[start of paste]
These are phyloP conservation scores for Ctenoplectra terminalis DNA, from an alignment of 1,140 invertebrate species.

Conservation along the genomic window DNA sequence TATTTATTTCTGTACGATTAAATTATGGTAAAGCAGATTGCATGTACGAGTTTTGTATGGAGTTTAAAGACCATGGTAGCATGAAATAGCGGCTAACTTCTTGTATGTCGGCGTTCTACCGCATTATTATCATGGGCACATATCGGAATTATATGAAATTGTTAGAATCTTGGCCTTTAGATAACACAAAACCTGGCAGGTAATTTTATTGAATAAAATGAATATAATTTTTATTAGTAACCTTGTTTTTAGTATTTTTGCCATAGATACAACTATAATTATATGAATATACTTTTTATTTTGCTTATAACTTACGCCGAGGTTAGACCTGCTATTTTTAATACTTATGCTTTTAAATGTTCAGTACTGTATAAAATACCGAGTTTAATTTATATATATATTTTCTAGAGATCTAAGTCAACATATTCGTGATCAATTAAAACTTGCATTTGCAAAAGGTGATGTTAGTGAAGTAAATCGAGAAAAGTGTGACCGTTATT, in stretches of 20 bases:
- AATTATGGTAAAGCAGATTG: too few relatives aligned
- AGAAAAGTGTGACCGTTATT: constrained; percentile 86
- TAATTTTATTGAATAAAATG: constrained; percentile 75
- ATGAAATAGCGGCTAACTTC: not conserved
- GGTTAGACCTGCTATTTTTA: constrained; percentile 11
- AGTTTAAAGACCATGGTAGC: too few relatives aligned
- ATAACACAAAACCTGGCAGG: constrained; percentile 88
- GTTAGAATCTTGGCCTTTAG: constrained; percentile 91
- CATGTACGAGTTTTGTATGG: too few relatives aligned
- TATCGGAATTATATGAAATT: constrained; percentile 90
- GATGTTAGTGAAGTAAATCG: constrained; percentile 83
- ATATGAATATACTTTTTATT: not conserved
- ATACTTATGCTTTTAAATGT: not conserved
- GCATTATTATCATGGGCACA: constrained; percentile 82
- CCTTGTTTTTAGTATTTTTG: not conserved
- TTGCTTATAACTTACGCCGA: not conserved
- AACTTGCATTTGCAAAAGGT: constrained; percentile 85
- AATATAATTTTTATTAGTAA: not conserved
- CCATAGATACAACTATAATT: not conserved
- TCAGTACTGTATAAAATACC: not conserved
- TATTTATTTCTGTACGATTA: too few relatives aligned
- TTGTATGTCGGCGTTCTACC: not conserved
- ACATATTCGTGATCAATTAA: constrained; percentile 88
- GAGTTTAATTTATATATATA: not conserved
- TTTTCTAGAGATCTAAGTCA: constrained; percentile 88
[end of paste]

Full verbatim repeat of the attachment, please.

These are phyloP conservation scores for Ctenoplectra terminalis DNA, from an alignment of 1,140 invertebrate species.

Conservation along the genomic window DNA sequence TATTTATTTCTGTACGATTAAATTATGGTAAAGCAGATTGCATGTACGAGTTTTGTATGGAGTTTAAAGACCATGGTAGCATGAAATAGCGGCTAACTTCTTGTATGTCGGCGTTCTACCGCATTATTATCATGGGCACATATCGGAATTATATGAAATTGTTAGAATCTTGGCCTTTAGATAACACAAAACCTGGCAGGTAATTTTATTGAATAAAATGAATATAATTTTTATTAGTAACCTTGTTTTTAGTATTTTTGCCATAGATACAACTATAATTATATGAATATACTTTTTATTTTGCTTATAACTTACGCCGAGGTTAGACCTGCTATTTTTAATACTTATGCTTTTAAATGTTCAGTACTGTATAAAATACCGAGTTTAATTTATATATATATTTTCTAGAGATCTAAGTCAACATATTCGTGATCAATTAAAACTTGCATTTGCAAAAGGTGATGTTAGTGAAGTAAATCGAGAAAAGTGTGACCGTTATT, in stretches of 20 bases:
- AATTATGGTAAAGCAGATTG: too few relatives aligned
- AGAAAAGTGTGACCGTTATT: constrained; percentile 86
- TAATTTTATTGAATAAAATG: constrained; percentile 75
- ATGAAATAGCGGCTAACTTC: not conserved
- GGTTAGACCTGCTATTTTTA: constrained; percentile 11
- AGTTTAAAGACCATGGTAGC: too few relatives aligned
- ATAACACAAAACCTGGCAGG: constrained; percentile 88
- GTTAGAATCTTGGCCTTTAG: constrained; percentile 91
- CATGTACGAGTTTTGTATGG: too few relatives aligned
- TATCGGAATTATATGAAATT: constrained; percentile 90
- GATGTTAGTGAAGTAAATCG: constrained; percentile 83
- ATATGAATATACTTTTTATT: not conserved
- ATACTTATGCTTTTAAATGT: not conserved
- GCATTATTATCATGGGCACA: constrained; percentile 82
- CCTTGTTTTTAGTATTTTTG: not conserved
- TTGCTTATAACTTACGCCGA: not conserved
- AACTTGCATTTGCAAAAGGT: constrained; percentile 85
- AATATAATTTTTATTAGTAA: not conserved
- CCATAGATACAACTATAATT: not conserved
- TCAGTACTGTATAAAATACC: not conserved
- TATTTATTTCTGTACGATTA: too few relatives aligned
- TTGTATGTCGGCGTTCTACC: not conserved
- ACATATTCGTGATCAATTAA: constrained; percentile 88
- GAGTTTAATTTATATATATA: not conserved
- TTTTCTAGAGATCTAAGTCA: constrained; percentile 88